When my father, mother, and I lived in the remote village of Akiak, Alaska in the late 1970’s, we had two ways to communicate with family and friends in the “lower 48”; by using the only telephone in the village or by writing letters. The telephone was located in a quonset hut that was sort of a community building. If it rang, whoever happened to hear it would answer and then run to try and find the person who was being called. If you were the caller, you needed to calculate the time zone difference and hope that someone on the other end would answer. Letter writing was more reliable, if slower. Sometimes my mother would write to arrange a phone call; e.g., “On Friday I will be calling you at 5 pm your time.” Then that person would hang out at the quonset hut waiting for the phone to ring.
I still have some letters that I received during those years. There is something very intimate about holding paper that you know the sender also held and who spent time writing their thoughts. Is letter writing still taught in schools? Or has technology and social media taken over so that pen and paper will become a lost form of communication? I remember learning in grade school how to properly begin an informal letter;
September 27, 1975
Dear Uncle Al,
How are you? I am fine.
Hey, it was grade school; there wasn’t much going on in my life at that time! And please don’t call me Debbie.
While we are taught to begin a letter by addressing the person to whom we are writing, people in biblical times began a letter with their own names, “Paul, an apostle of Christ Jesus by the will of God, To God’s holy people in Ephesus, the faithful in Christ Jesus: Grace and peace to you from God our Father and the Lord Jesus Christ.”
“Grace” was a customary greeting for the Greeks. “Peace” was a customary greeting for the Jews. Read the beginning of other New Testament books written by Paul and you see how important this greeting was for him. By using “grace and peace” Paul included both the Greeks and the Jews in his writings;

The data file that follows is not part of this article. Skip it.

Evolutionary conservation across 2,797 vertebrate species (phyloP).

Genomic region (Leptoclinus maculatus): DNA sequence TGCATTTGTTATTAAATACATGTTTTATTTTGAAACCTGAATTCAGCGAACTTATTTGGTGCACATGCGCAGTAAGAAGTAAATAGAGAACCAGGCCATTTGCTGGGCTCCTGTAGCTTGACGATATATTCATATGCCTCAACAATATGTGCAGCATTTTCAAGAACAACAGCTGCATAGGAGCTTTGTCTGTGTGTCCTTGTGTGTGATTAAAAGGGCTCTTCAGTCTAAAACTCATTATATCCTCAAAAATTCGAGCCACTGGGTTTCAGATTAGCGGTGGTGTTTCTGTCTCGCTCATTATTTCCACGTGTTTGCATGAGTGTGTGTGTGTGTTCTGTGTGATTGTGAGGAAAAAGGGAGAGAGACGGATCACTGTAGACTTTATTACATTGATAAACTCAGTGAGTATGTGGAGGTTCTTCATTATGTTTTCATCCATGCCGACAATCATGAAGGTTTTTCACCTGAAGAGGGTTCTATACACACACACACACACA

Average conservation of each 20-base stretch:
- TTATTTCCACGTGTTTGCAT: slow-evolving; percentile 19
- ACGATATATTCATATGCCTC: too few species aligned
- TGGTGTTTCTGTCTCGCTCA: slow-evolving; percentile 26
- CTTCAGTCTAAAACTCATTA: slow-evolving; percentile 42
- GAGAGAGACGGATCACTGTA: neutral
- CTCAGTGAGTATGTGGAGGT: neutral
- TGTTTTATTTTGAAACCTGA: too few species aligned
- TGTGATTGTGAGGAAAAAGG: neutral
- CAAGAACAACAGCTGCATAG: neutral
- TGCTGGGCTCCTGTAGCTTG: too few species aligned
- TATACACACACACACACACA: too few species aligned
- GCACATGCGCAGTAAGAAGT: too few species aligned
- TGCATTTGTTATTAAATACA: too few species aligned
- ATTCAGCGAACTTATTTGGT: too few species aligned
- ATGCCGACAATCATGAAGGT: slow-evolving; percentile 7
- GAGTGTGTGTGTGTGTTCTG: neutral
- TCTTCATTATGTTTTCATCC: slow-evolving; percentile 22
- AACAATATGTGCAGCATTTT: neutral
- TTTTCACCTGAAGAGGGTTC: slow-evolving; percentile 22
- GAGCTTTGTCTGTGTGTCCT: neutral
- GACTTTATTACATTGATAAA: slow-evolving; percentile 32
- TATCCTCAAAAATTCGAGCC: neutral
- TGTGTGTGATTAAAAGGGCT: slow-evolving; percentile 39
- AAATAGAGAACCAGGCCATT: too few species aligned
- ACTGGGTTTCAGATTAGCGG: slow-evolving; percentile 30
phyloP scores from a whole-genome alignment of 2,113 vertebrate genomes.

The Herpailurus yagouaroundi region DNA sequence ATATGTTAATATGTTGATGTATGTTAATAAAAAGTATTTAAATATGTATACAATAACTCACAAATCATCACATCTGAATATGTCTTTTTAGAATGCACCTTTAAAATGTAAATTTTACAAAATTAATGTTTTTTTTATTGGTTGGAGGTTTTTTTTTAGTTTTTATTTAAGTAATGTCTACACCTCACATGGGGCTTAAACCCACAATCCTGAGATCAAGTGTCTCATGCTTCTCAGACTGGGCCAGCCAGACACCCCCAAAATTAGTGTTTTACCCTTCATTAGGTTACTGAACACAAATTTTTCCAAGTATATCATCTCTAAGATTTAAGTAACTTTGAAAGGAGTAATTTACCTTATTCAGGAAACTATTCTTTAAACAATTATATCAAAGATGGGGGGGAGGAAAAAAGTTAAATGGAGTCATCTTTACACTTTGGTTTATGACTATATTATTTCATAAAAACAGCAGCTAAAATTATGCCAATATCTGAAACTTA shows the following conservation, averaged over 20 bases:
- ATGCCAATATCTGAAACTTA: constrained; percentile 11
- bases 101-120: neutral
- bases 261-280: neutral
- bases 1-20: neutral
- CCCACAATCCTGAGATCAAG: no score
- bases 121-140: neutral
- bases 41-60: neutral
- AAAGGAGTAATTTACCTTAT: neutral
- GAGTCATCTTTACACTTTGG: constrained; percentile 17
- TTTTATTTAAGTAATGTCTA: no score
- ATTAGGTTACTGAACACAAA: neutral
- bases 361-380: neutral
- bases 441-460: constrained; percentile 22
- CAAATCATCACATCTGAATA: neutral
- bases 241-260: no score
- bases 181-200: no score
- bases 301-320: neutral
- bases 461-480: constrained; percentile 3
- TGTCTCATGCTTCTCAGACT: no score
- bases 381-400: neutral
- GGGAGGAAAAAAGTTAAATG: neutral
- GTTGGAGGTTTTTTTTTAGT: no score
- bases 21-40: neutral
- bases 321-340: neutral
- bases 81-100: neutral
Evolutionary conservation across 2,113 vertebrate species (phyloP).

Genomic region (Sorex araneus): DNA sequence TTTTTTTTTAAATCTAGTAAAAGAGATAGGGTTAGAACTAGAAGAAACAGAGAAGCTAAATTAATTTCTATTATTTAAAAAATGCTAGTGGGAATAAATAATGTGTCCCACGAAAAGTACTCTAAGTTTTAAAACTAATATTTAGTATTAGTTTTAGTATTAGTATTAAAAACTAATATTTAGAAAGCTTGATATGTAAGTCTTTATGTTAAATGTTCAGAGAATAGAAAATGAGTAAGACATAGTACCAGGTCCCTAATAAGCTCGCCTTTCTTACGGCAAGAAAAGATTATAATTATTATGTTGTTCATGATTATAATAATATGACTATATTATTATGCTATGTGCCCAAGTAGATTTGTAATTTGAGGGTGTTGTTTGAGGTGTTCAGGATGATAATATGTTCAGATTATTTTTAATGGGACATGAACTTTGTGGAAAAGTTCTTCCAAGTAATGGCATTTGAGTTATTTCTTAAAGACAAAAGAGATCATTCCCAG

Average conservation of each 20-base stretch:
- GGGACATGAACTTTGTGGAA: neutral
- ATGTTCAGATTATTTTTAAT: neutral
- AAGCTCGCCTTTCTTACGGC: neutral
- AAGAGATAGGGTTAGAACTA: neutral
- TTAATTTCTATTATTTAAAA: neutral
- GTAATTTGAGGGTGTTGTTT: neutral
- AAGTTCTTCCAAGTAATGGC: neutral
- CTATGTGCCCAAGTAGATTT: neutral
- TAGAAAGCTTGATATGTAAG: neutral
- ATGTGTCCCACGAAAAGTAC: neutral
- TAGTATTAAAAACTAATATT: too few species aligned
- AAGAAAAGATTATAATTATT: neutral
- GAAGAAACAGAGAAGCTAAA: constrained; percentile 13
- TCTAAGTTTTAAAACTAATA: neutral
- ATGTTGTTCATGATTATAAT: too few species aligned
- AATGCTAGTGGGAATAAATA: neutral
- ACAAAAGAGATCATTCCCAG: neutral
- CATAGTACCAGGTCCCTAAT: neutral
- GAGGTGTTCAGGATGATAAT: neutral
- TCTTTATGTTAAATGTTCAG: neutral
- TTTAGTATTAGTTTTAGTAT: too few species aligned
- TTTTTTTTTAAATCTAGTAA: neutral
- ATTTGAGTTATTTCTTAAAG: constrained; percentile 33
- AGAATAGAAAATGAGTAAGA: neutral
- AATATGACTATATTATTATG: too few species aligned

“For he himself is our peace, who has made the two groups one and has destroyed the barrier, the dividing wall of hostility, by setting aside in his flesh the law with its commands and regulations. His purpose was to create in himself one new humanity out of the two, thus making peace, and in one body to reconcile both of them to God through the cross, by which he put to death their hostility. He came and preached peace to you who were far away and peace to those who were near. For through him we both have access to the Father by one Spirit.” Eph 2:14-18
We don’t think much about Paul’s “grace and peace to you” openings; but it was radical for his time. With just two words he emphasized that everyone who believes in Jesus as Lord and Savior is part of God’s family. Rather remarkable, really. I have the words “Grace & Peace” hanging in our dining room at home.
How do you greet people? What two words could you use that carry more weight than the usual “How are you?”
"Let your speech always be gracious, seasoned with salt, so that you may know how you ought to answer everyone.” Colossians 4:6
I’m praying for you,